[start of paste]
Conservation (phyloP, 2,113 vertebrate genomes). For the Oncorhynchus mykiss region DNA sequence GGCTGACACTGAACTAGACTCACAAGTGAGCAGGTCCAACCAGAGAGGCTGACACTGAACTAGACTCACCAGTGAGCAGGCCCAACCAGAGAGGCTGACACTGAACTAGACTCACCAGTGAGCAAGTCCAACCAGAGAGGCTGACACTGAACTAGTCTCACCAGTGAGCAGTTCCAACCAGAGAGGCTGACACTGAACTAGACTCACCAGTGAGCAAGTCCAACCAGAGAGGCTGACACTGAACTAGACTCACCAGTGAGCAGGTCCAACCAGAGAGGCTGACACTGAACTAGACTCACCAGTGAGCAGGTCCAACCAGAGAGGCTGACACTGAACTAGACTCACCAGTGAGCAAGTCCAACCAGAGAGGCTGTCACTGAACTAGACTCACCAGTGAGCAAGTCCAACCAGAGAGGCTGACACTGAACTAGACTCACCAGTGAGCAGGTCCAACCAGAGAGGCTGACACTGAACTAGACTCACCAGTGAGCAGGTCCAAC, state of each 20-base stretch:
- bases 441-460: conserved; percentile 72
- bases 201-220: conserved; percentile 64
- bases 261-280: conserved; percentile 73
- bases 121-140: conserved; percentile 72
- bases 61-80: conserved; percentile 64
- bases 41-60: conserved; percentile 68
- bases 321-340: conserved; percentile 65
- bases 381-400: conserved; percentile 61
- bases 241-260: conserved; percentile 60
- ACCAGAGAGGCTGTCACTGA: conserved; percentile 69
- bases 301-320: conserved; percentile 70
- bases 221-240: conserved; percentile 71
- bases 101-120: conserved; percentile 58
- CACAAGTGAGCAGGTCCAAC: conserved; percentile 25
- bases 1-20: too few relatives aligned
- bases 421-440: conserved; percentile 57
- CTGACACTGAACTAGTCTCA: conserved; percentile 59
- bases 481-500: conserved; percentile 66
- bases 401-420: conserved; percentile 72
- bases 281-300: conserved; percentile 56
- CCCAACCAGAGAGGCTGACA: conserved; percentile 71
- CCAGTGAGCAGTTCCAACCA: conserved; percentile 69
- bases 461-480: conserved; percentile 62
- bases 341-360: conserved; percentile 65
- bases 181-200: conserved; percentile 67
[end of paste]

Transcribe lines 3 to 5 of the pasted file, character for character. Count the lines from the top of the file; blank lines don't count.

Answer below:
- bases 201-220: conserved; percentile 64
- bases 261-280: conserved; percentile 73
- bases 121-140: conserved; percentile 72